Right now, Jennifer Croft is finishing her dissertation at Northwestern. She studied translation here in Iowa City, which is fortunate for us, otherwise an intern at some other school might be writing this. Jennifer has studied enough languages that when I ask her which she knows, she can’t make a precise count. She spent a Fulbright in Poland, and Slavic languages were her bread. Only recently, after too much Chicago chill prompted a cheap-seats flight to Buenos Aires, did Jennifer consider Spanish translation. She loved Buenos Aires, returned that summer to take classes, and met the poet Santiago Llach.
Because the Argentines are an excellent people, free-to-all literature courses take place every evening, on every block. “That’s something you don’t ever see here,” Jennifer says. “Argentine interests align more with mine; they love high art. For various reasons, I think our culture tends to shy away from it.” Argentines, Jennifer notes, also seem to have wholeheartedly embraced American literature, especially Cheever and Carver.
When Santiago wanted a co-teacher, Jennifer joined him in leading two intimate translation workshops. The classes met, respectively, in a respected bookshop and Santiago’s then sister-in-law’s house. By Argentine standards, ‘student of literature’ doesn’t designate a BA, MFA, or PhD—it’s anyone. So when the two workshops first met, ten strangers gathered: one was soon to be a psychologist, a few worked in business, one studied poetry, another was employed by a condom company. And everyone got along. This is to me a marvel. Jennifer agreed.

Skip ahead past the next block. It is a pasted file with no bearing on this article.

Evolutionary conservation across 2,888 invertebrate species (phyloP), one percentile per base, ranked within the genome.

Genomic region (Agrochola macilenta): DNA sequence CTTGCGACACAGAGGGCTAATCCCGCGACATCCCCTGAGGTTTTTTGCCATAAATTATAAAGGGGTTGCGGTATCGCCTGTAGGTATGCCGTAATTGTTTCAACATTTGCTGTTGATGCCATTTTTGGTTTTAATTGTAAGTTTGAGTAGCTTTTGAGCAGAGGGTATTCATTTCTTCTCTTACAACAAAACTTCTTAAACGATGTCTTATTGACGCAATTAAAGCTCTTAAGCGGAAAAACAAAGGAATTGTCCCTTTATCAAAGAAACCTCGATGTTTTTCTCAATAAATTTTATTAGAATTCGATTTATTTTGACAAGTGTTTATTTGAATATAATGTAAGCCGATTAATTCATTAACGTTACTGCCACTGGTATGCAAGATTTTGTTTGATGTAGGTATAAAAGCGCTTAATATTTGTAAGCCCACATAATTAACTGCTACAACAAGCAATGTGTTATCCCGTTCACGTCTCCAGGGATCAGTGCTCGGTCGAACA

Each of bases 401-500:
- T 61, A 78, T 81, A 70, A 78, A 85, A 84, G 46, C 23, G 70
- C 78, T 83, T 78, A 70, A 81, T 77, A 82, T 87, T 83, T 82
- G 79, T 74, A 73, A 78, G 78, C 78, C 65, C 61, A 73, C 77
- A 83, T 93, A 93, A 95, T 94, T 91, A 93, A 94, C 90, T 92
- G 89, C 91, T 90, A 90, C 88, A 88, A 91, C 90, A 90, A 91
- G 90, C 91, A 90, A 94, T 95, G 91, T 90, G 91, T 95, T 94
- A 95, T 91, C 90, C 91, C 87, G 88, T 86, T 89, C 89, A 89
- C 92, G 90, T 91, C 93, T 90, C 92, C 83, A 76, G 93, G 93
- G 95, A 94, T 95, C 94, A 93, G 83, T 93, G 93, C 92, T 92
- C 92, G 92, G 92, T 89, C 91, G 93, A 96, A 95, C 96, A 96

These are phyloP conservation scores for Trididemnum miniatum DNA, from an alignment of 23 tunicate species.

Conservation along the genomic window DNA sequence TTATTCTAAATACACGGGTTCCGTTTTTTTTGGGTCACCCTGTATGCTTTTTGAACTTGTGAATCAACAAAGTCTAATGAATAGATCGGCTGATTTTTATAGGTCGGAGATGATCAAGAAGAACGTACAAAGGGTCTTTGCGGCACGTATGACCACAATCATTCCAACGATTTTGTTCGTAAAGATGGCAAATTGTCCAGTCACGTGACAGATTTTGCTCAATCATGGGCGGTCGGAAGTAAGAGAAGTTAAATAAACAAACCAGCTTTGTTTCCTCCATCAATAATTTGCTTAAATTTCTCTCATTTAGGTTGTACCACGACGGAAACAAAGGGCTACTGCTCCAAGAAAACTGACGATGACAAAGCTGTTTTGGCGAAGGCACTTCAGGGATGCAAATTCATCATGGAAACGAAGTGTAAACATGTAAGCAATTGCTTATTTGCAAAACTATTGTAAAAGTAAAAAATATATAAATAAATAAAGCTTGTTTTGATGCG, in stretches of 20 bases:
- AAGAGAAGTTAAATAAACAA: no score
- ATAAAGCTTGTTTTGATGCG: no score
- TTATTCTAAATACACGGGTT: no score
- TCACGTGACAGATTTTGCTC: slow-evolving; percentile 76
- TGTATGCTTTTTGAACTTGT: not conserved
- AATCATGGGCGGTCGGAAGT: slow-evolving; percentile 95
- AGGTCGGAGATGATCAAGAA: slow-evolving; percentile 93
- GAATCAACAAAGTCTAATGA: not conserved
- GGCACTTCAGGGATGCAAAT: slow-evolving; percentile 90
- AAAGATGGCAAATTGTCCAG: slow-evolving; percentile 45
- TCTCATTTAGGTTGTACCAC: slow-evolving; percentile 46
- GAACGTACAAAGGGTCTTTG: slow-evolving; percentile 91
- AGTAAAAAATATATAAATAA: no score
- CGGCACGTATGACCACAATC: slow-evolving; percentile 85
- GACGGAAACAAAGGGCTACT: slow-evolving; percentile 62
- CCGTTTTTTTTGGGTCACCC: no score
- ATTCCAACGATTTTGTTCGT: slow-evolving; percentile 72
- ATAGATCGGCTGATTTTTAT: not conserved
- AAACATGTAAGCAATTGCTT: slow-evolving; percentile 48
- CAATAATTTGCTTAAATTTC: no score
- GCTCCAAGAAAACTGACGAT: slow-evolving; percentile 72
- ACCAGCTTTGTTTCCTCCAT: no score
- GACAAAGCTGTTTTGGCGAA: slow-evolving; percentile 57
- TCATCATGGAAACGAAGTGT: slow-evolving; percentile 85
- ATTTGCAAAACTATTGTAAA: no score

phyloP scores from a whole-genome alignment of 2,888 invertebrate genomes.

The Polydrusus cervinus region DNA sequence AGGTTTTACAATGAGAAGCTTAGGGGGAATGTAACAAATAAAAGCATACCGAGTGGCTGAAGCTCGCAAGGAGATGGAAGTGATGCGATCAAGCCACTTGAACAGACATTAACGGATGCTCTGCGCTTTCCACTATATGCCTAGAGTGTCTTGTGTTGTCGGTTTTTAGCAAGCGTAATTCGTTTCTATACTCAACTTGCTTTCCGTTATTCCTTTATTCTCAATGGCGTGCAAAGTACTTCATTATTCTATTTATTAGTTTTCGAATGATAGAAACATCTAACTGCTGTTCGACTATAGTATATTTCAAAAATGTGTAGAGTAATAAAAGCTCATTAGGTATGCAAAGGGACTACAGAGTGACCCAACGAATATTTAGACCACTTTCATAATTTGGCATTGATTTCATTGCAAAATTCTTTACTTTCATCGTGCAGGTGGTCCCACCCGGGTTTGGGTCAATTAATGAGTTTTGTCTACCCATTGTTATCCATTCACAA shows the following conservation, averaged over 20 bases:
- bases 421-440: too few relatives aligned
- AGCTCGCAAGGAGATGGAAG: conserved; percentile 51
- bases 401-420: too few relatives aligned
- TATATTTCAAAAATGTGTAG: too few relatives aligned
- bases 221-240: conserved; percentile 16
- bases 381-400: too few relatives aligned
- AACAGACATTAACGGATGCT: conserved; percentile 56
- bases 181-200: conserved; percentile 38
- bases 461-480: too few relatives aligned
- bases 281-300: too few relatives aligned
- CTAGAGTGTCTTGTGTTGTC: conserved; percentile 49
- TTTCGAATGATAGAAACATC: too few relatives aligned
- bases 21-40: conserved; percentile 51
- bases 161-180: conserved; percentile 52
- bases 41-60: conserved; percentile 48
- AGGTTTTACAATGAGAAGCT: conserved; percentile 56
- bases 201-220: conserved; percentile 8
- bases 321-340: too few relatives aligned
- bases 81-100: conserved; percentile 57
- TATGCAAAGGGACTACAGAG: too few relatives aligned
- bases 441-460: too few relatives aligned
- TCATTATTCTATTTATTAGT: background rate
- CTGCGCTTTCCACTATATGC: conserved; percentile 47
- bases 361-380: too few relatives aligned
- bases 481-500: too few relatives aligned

Before long, she asked Russell Valentino, our Editor-in-Chief and her once-teacher, for TIR pieces to translate. As Russell recalls, “The idea was that the regular distribution channels for American literature tend to favor big publishers of mostly genre fiction—it is by far the most widely available stuff from the U.S. around the world. Unfortunately, that means that many readers don't have much of a sense of the actual variety and quality of contemporary North American literature, and one of the places where that is most evident is in the world of lit mags, like TIR. Could I send her some pieces to use in their workshop? Of course, I could.”
Any piece passing through workshop becomes a group undertaking, but not quite to the extent that “El Pibe,” translated by seven folks at Llach’s sister-in-law’s, is.
“How?,” I ask. “Does everyone just shout out suggestions?”
“Yes.” Jennifer laughs. Interruption, it turns out, is a precise art in Argentina. At first, she’d wait for the discussion’s inevitable pauses. They never came. Later, her eager interjections offended the entire workshop. She’s since managed to find the line, she tells me.
So, Jennifer and Santi transcribed in the criss-cross pandemonium of voices. “The piece here is what we agreed upon.” She laughs again, pauses a moment. “Or it’s just what we managed to write down in time.”